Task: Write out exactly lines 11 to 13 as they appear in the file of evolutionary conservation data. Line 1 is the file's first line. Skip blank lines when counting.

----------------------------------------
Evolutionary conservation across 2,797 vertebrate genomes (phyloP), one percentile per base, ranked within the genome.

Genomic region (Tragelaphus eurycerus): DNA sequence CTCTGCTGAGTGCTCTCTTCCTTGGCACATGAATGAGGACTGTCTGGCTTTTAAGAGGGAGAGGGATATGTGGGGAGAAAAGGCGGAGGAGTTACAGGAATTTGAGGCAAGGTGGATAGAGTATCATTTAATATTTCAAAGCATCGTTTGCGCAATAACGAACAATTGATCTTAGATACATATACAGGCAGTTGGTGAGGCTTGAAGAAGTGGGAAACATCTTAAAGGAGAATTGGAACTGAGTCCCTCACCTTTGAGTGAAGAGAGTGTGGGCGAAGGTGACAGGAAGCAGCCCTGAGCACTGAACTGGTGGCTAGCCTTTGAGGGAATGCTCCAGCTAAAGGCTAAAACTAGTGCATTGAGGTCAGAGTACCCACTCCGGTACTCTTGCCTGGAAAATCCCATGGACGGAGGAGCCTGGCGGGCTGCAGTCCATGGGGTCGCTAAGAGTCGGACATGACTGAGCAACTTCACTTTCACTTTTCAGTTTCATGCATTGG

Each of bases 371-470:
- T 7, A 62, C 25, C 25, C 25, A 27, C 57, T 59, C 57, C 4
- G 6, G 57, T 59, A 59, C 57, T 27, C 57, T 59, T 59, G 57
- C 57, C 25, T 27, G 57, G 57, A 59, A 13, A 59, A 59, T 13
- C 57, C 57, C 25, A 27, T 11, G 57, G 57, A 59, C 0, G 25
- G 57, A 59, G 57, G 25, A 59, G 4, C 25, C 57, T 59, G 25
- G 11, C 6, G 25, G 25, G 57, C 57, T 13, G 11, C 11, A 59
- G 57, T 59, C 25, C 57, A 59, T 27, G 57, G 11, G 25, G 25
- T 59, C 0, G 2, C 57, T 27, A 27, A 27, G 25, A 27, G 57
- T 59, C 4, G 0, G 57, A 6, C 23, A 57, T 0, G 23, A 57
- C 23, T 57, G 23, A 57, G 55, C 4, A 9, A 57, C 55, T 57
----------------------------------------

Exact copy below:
- T 59, C 0, G 2, C 57, T 27, A 27, A 27, G 25, A 27, G 57
- T 59, C 4, G 0, G 57, A 6, C 23, A 57, T 0, G 23, A 57
- C 23, T 57, G 23, A 57, G 55, C 4, A 9, A 57, C 55, T 57